The Disobedient Dollhouse
Print-based installation (lithography), 2009-10.
The dollhouse is a toy fondly remembered from my childhood. Countless hours were spent fastidiously arranging the miniature furniture in its rooms. These rooms provided the setting for the domestic scenes myself and my playmates would enact with our dolls — scenes that mimicked the day-to-day household routines of our mothers. This form of play amongst young girls was not only an imitation of the maternal role as we observed it, but, presumably, constituted a type of practice for our future lives as women. Now, as an adult, feminist, artist and mother, I revisit the dollhouse. The idealized view of domesticity that informed my childhood dollhouse is reconfigured by my adult self as a place much more complex, even contradictory, in nature. In stark contrast to the innocuous role-playing of childhood — when one could ‘play Mommy’ — as an actual parent, the actions I take have real life consequences. This simple fact can, at times, be the cause of anxiety. Additionally, while the household provides a peaceful refuge from the hectic pace of the outside world, the daily negotiations between career aspirations and familial responsibilities simultaneously render the house a site of friction and conflict. An exploration of the conflicts that arise from these competing interests was, in part, the impetus behind my installation project entitled The Disobedient Dollhouse.
Contemporary dollhouses are decidedly not contemporary in their motifs, with the historic splendor of wealthy Victorian homes being the most frequently represented style amongst current dollhouse enthusiasts. In The Disobedient Dollhouse, I recreated the highly-detailed interiors of a Victorian-style dollhouse, self-consciously aware of the storybook view of domesticity they often conjure. While a trace of nostalgia is detectible in my project, a tension also exists in the work that simultaneously disrupts the easy consumption of these same nostalgic images. A tactic of subversion has been employed as a means of rebellion against the construction a sentimentalized view of domesticity. For instance, although the conventional Victorian domestic scene of a woman playing piano has been dutifully rendered, the woman depicted is a hybrid creature with the head of a bird. A chair located in the same room as the bird-headed woman mysteriously sprouts twisted floral vines that snake up the back wall. Gigantic insects infiltrate the room and swarm across the ornate damask wallpaper like a strange, inexplicable virus. These hybrid monsters, giant insects and fantastic vegetal growths disturb the inherent sentimentality of nostalgia and propose a dark, secret world that churns just beneath the veneer of domestic perfection.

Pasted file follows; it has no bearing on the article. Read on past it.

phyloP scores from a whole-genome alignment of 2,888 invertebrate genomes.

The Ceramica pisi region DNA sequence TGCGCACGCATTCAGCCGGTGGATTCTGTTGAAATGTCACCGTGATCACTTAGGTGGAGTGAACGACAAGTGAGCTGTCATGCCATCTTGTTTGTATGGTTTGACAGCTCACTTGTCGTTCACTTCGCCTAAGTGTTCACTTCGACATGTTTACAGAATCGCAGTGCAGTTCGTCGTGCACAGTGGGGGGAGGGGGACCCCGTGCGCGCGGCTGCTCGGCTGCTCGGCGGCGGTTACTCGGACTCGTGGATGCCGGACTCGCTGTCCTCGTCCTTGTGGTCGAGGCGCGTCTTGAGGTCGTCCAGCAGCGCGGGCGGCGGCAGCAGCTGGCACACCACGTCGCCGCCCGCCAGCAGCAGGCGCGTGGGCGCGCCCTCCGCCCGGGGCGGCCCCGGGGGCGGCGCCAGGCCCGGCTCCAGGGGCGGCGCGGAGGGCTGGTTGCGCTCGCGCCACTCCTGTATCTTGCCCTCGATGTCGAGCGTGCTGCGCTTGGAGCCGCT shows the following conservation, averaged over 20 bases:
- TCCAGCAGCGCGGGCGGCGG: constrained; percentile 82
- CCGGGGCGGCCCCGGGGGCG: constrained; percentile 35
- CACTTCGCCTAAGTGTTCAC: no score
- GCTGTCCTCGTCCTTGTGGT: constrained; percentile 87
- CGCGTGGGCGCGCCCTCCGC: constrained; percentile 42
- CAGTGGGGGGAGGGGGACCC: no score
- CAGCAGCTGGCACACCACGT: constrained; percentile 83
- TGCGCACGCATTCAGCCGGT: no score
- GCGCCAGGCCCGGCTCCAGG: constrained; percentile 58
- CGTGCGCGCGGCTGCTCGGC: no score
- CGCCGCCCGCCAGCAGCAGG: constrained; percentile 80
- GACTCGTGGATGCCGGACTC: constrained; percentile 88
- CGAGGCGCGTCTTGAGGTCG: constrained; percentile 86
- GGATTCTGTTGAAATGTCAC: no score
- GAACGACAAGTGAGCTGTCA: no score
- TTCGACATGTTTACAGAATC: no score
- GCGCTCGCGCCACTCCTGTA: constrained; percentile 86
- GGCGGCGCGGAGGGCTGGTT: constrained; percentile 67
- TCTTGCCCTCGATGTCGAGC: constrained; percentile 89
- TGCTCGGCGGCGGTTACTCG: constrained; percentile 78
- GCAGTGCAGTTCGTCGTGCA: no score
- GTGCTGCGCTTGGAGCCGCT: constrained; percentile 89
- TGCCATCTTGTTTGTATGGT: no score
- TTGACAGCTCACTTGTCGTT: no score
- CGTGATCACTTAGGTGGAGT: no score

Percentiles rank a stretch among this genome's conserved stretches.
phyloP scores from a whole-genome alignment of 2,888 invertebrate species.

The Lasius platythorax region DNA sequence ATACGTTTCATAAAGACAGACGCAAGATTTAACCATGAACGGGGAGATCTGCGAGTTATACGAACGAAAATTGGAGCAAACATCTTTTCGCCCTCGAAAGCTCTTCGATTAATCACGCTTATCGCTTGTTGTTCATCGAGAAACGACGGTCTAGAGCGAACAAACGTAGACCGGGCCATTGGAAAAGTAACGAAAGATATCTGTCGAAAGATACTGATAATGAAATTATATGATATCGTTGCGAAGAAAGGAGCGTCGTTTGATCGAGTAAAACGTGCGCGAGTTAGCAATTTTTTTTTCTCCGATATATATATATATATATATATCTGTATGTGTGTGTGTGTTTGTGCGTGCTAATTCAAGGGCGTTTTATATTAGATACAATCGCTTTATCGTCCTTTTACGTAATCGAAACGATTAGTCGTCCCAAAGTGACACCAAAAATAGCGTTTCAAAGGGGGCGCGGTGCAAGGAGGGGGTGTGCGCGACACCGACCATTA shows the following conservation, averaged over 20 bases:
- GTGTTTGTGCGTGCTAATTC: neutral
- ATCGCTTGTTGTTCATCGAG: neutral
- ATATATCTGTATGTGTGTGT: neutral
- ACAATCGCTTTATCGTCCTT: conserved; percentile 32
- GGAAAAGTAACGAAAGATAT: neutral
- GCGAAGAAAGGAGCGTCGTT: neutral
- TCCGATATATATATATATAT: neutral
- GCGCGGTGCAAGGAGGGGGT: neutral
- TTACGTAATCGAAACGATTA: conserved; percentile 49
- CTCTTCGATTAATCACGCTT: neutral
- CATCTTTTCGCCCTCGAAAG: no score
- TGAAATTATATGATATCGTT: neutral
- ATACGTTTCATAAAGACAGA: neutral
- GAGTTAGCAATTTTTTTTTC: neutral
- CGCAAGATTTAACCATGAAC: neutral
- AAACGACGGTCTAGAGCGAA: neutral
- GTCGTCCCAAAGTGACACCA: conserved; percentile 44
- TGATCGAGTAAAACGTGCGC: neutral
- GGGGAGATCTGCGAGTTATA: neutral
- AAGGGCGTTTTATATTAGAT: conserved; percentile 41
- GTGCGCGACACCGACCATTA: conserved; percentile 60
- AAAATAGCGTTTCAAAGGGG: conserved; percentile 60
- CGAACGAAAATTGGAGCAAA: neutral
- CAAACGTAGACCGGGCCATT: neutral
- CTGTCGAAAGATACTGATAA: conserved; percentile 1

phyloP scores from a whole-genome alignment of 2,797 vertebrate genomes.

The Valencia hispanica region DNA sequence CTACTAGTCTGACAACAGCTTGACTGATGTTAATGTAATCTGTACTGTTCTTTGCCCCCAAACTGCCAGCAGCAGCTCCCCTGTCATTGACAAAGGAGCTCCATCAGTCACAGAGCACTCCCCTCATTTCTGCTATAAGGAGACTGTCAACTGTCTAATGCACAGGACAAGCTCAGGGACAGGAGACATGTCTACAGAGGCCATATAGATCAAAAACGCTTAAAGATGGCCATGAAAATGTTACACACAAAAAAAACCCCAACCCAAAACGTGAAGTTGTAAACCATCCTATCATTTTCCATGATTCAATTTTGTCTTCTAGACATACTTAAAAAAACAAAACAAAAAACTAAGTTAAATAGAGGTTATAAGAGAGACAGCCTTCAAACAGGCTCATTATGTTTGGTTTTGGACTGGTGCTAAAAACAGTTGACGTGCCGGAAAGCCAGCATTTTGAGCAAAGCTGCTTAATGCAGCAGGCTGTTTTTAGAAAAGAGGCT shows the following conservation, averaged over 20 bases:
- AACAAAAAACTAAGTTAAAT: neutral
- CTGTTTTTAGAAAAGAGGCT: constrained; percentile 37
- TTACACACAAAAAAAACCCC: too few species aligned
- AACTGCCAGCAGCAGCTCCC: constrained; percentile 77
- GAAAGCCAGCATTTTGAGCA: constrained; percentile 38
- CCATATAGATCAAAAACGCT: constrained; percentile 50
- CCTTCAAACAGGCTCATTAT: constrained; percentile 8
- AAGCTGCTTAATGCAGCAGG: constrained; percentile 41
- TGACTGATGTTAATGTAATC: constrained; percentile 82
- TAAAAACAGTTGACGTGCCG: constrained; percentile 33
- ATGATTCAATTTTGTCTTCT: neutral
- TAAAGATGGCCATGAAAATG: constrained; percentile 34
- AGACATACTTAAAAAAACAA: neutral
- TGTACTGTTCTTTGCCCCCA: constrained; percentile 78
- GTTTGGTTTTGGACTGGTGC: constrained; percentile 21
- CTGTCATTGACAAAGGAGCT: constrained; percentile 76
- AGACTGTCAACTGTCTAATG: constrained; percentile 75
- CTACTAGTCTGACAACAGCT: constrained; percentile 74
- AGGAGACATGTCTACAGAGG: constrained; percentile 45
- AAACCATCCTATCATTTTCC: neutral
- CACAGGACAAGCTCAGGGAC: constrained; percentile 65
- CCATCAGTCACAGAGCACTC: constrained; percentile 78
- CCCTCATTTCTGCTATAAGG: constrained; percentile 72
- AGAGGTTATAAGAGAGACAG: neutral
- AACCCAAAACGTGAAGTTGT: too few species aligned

Most of the elements within my dollhouse are hand-drawn and printed lithographs which have been cut out, folded and glued. The wallpaper was created digitally and printed on matte inkjet paper. For more images from this project, visit my online portfolio.